The two have determined for a long time that the little town shopping experience is a delight beside this corporate jungle. The Daughter helps her mother to chose some new sun glasses. Mother does not want posh, just a set of shades. The corporate buy. They quickly purchase a pair and depart without looking at anything else. The Daughter uses internet or little town shops for nearly everything in her life. Shops have ceased to charm her. There is, however, one very large department store that does grab their attention. It is cool and airy. It has a pleasant atmosphere. They have a look among the kitchen and household departments. The Daughter is enchanted by an expresso machine, in fact, there are so many, it is difficult to chose which to save up for. Equally, vacuum cleaners, which move about on their own, are examined in detail.Televisions with semi circular screens are utterly fascinating. The two are like two primitives. They have never seen any of this stuff in the flesh and are amazed!
Lunch is taken in the sunshine, and they chose a meal that is not available in the little town. With only one large store visited, leisure becomes the theme of the day. Sitting about the Cathedral piazza is a favourite. Coffee is taken in the large department store. Its food is very sugary or very fatty and it really is different from the little towns wholemeal approach to food at the organic cafe. The Courtyard cafe in the little town has received a very high gold award for its food. It punches way above its weight and they are proud to be customers. The two decide upon a large cappuccino, which is taken on the roof terrace in the sunshine. The view is to die for. You can see right out to the estuary, the cathedral and the whole picture of a city fitting into its skin.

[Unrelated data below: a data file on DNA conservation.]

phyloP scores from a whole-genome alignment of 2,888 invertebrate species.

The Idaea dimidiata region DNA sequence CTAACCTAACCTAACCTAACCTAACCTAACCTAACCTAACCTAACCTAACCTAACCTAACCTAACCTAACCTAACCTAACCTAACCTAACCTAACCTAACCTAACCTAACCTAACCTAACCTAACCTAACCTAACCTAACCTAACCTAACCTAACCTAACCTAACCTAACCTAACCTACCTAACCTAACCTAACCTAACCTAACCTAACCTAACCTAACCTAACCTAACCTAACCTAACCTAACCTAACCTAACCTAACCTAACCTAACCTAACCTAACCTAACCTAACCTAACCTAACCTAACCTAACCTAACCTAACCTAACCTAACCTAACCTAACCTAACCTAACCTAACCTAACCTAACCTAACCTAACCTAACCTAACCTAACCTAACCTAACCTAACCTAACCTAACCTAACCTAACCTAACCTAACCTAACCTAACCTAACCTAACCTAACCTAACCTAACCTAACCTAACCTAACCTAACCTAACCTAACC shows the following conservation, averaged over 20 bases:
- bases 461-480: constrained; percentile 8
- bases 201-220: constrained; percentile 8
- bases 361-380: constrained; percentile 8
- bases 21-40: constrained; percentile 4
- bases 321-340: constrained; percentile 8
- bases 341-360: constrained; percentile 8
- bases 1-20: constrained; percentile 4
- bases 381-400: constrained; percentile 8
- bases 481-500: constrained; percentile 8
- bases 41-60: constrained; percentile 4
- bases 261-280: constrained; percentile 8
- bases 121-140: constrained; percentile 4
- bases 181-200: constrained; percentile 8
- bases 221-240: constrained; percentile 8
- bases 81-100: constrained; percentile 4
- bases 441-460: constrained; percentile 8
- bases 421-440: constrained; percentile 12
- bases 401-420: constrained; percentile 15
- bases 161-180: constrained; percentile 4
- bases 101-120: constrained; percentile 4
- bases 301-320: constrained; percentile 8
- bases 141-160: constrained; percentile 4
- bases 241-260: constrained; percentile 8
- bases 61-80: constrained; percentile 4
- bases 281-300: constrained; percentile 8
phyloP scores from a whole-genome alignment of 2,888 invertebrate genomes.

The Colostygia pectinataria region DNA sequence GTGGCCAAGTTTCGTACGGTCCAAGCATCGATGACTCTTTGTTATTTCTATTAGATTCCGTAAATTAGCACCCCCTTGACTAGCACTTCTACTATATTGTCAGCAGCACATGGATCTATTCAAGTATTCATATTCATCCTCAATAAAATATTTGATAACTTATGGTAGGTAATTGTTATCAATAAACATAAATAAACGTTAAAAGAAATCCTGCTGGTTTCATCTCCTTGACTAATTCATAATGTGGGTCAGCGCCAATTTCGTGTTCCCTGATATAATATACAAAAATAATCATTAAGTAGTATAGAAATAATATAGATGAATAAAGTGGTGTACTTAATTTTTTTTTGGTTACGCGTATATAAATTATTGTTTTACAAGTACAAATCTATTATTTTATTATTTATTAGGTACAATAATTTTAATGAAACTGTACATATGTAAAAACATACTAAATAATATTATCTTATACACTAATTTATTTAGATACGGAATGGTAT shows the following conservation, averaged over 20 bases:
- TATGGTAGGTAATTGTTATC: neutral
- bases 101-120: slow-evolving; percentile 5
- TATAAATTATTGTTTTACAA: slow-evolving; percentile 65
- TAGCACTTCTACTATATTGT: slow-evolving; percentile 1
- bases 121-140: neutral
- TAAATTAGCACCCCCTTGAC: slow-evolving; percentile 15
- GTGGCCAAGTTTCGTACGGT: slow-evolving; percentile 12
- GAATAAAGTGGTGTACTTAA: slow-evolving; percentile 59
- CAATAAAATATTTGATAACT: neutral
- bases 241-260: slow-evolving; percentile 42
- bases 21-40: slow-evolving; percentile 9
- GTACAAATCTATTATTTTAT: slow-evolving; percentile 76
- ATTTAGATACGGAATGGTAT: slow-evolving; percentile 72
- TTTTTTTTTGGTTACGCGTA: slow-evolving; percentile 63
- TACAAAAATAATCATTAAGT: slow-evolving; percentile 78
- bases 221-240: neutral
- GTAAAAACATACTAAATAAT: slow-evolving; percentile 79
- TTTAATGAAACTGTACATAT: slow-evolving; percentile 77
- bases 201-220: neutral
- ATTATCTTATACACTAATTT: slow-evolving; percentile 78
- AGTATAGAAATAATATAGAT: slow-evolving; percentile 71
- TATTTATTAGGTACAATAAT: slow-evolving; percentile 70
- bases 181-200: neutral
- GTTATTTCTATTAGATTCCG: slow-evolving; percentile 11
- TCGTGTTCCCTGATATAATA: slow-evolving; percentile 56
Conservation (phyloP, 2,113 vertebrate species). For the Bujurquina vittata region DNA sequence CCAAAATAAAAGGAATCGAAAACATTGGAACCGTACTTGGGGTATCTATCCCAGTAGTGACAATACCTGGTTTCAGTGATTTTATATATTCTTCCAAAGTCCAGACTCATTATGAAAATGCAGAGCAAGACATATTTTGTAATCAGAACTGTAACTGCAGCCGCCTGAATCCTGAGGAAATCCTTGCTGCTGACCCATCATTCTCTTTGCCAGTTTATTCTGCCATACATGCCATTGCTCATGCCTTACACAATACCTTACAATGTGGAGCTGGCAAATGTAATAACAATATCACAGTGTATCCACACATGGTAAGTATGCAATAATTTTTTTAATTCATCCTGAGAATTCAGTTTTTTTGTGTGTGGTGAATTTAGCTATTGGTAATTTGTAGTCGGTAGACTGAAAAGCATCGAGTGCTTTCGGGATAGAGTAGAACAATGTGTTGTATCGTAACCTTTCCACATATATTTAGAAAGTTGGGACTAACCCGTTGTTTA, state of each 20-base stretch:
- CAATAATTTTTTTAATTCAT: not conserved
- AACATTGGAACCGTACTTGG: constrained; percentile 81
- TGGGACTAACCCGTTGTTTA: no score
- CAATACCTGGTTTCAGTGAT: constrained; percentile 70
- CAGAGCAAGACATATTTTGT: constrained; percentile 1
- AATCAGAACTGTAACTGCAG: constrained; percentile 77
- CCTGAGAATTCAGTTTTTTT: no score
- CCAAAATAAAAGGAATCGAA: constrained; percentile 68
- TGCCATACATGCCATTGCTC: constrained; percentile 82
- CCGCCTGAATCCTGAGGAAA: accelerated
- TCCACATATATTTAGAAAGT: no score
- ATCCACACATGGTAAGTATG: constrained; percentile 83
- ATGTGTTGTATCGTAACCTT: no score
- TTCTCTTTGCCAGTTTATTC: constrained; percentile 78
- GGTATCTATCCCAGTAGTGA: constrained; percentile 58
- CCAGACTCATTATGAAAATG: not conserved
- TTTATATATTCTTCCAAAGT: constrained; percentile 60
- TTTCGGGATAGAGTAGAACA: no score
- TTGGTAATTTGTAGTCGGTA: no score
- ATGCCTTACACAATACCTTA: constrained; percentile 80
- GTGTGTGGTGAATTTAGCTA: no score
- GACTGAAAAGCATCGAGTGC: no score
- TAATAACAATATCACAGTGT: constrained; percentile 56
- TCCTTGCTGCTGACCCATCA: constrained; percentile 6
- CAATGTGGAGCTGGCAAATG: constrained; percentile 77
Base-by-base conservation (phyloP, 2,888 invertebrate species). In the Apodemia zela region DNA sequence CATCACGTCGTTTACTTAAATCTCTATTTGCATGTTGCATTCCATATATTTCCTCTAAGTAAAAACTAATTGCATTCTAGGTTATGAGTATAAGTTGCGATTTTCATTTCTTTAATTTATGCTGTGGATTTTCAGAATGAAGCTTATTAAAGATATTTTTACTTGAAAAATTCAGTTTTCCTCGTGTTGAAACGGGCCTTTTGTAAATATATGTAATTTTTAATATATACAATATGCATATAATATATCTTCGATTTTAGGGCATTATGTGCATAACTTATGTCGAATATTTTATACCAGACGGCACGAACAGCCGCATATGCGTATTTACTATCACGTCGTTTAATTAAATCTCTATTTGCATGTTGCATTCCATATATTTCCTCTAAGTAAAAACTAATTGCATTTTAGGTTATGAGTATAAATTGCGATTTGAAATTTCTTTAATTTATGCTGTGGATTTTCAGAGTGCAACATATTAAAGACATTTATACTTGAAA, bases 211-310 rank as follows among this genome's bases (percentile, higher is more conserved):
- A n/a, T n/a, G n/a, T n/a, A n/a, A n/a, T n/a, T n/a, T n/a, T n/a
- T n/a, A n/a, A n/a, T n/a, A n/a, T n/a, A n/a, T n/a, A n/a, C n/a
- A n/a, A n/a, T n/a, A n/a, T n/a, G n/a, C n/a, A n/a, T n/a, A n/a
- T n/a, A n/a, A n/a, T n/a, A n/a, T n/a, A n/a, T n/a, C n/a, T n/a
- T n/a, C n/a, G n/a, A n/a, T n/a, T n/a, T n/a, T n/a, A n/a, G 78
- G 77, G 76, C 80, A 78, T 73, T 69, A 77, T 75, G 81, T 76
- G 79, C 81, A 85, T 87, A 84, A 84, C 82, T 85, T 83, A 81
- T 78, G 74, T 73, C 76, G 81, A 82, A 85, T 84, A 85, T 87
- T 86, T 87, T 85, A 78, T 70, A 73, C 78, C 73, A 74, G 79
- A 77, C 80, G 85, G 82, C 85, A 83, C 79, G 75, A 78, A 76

The two have had a good day out together. They have been to two shops and possibly decided to buy a couple of modern waste bins for their kitchens, which will be done on the internet. They are full of wonder at what is out there, but they don’t really need any of it. They are just too used to small town living, where make do and mend is simply fine. On their way home they pass through a temperature barrier. The Moor is 10 C below the city temperature. What a contrast! In every way.
The next day, the Daughter, who is working from home, runs out of a lunch. She opens her gate, walks through the church yard, and enters the Deli. She is welcomed by Catherine and they have a nice local conversation before the daughter returns home and continues her work, eating a piece of delicious quiche freshly made and so nourishing to tummy, heart and soul. She loves living and shopping in the little town. We all do. We feel blessed and fortunate.
God bless you wherever you are. May your God go with you.
DON’T FORGET, IF YOU ARE NEAR “THE LITTLE TOWN” ON ANY SUNDAY AFTERNOON UNTIL END OF SEPTEMBER THAT DELICIOUS HOME MADE CAKE AND TEA IS SERVED AT THE WONDERFUL GIDLEIGH CHURCH